How will the merger affect local residents?
Algonquin Power & Utilities Corp. is a $4.8 billion North American diversified generation, transmission and distribution utility located in Oakville, Ontario. Empire will continue to be based in Joplin, and according to a February press release, the APUC will retain all existing Empire employees and the current management team within the Liberty Utilities umbrella.
According to the release: “Liberty Utilities has pledged that Empire will maintain its historic levels of community involvement and charitable contributions and support in its existing service territories.”
The release said customer rates will not be affected by the transaction.
JOPLIN, Mo. - It's been nearly a year since the initial announcement was made, but the Kansas Corporation Commission formally signed off on the merger between Canadian-based Algonquin Power & Utilities Corporation and The Empire District Electric Company. Receipt of the KCC’s order completes the final required regulatory approval and accordingly, all conditions precedent to completing the Merger have been fulfilled other than the customary closing conditions. The KCC approved the Merger at its meeting on Dec. 22, and the final transaction closing is expected to occur on or about Jan. 1, 2017.
“We are very pleased with the KCC’s approval of APUC’s acquisition of Empire," said Ian Robertson, Chief Executive Officer of APUC. "We recognize and are grateful for the significant efforts of all parties who participated in this regulatory process. We are committed to ensuring Empire remains a strong, locally-based, customer focused utility. This transaction combines the strengths of two great companies, and we look forward to pursuing the many opportunities resulting from the merger."
The companies first made the announcement of the merger this past February. Upon closing, Empire will become a wholly-owned subsidiary of Liberty Utilities and will cease to be a publicly-traded corporation. According to Empire's Director of Corporate Communications Julie Maus, the move should be seamless.
"With the approval from the KCC we have cleared the final regulatory hurdle necessary to consummate our transaction with APUC," Brad Beecher, Empire’s President and Chief Executive Officer said. "It has taken significant effort of a number of parties to reach this successful conclusion. Empire remains committed to providing reliable and responsible services to our customers, a rewarding environment for our employees, and a continuing level of community support and involvement."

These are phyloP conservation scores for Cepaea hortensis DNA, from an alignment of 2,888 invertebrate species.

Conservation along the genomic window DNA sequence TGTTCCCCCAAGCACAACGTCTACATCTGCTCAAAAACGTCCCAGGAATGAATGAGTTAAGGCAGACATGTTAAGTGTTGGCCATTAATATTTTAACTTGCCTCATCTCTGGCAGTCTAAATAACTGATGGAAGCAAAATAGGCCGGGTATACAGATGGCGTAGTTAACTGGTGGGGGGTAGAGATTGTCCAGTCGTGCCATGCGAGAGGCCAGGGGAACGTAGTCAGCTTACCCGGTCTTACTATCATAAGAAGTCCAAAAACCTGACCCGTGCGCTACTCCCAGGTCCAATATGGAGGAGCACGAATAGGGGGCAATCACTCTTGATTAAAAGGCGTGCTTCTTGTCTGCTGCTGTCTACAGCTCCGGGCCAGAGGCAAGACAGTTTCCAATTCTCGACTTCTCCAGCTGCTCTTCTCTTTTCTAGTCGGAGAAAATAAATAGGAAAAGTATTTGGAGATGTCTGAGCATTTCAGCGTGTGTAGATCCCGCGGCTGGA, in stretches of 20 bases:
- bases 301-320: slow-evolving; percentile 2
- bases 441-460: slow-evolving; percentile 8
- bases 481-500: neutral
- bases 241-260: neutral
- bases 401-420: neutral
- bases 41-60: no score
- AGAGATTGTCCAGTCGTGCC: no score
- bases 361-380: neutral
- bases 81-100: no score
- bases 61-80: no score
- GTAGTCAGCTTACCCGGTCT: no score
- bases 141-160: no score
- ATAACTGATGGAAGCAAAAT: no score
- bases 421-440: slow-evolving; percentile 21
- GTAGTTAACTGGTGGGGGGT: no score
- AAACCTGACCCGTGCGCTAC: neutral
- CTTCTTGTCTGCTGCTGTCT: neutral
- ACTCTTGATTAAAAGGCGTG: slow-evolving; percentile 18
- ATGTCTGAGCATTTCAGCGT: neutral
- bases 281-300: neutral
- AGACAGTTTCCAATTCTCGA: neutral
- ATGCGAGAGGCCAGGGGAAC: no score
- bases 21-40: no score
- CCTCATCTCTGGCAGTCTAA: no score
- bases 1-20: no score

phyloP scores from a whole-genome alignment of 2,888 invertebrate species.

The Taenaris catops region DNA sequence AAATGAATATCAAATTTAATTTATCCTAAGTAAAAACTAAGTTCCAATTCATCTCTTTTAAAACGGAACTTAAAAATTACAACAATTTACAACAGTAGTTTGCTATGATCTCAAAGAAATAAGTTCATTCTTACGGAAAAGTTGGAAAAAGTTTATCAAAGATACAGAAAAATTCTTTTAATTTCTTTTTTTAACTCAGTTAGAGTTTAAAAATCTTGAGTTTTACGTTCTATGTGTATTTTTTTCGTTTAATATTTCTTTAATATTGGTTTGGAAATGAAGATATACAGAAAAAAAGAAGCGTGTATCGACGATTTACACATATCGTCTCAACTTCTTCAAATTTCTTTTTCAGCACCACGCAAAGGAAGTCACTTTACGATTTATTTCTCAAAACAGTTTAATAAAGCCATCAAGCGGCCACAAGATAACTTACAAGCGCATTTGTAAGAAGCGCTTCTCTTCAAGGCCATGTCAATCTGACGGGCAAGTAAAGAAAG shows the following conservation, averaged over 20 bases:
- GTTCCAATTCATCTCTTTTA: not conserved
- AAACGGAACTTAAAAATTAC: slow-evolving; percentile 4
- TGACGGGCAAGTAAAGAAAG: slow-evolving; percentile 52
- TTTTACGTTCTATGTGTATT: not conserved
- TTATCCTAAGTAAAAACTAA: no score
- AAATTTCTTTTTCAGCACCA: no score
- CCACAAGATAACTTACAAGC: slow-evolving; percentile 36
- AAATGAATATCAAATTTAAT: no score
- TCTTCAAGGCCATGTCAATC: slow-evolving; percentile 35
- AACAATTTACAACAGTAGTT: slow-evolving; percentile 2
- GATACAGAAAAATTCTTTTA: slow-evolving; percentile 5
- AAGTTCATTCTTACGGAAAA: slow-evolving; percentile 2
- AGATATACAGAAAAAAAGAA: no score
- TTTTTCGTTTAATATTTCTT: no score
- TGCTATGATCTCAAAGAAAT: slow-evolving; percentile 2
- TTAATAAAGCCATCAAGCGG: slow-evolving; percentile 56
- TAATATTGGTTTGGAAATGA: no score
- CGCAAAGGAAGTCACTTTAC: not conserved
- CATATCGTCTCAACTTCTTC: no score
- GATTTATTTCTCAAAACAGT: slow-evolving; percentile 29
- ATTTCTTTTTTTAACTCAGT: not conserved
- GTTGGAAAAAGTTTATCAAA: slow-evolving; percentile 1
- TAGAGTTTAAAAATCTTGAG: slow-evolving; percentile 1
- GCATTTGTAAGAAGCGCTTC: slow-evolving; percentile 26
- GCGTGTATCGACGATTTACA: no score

Just prior to the announcement, Empire's Board of Directors declared a special pro-rated dividend in preparation for the expected closing of the merger with Liberty Sub Corp., pursuant to the Agreement and Plan of Merger among the Company, Liberty Sub Corp. and Liberty Utilities (Central) Co., an indirect subsidiary of Algonquin Power & Utilities Corporation.
The board of directors declared a dividend of $0.002857 per share, per day that will accrue from Dec. 1, 2016 (the prior dividend record date), until and including the day prior to the effective day of the merger, or until the next regularly scheduled record date of March 1, 2017, whichever occurs first. The pro-rated dividend is the daily equivalent of the current quarterly dividend rate of $0.26 per share. This dividend will be payable as soon as practicable, following completion of the merger to shareholders of record at the close of business on the last trading day prior to the effective day of the merger. In the event the Merger does not close by March 1, 2017, the next regularly scheduled record date, a regular quarterly dividend of $0.26 per share will be paid on the normal quarterly dividend payment date of March 15, 2017, to shareholders of record as of the close of business on March 1, 2017.
On Dec. 21, the day prior to the KCC's approval, Empire filed a request with the Oklahoma Corporation Commission (OCC) for an increase in annual revenues of $3.8 million or 27.58 percent. If approved, a residential customer using 1,000 kilowatt hours monthly would see an increase of about $37, or about 36 percent.
The filing incorporates a cost of service study designed to reflect the actual cost to serve customers through changes in the proposed customer charge and overall rate. For residential customers in Oklahoma, the request seeks to increase the monthly customer charge from $12.50 to $20.59. Primary drivers for this case include the $112 million Air Quality Control System (AQCS) at the Asbury Power Plant, the $168 million combined cycle generating unit at the Riverton Power Plant; upgrades to financial, asset, and work management software systems; and other reliability and system improvements to serve customers.
In the coming months, the OCC will perform an extensive audit of Empire’s operations hold public hearings, and conduct an evidentiary hearing. Any new rates granted would take effect at the conclusion of this process, typically in approximately six months. Empire’s filing on Dec. 21 came after previous efforts to raise customer rates by nearly 46 percent using an OCC reciprocity rule that was halted by push back from Oklahoma customers.
"Since 2011, approximately $670 million in capital improvements have been completed to serve Empire customers, which are not yet included in Oklahoma rates," Beecher said. "The largest of these investments were the Asbury AQCS and the Riverton Combined Cycle Unit. These projects were the most economic options for Empire to comply with environmental mandates related to SO2, mercury, and particulate matter. These investments also provide economic benefits for the region while lowering emissions and protecting the environment."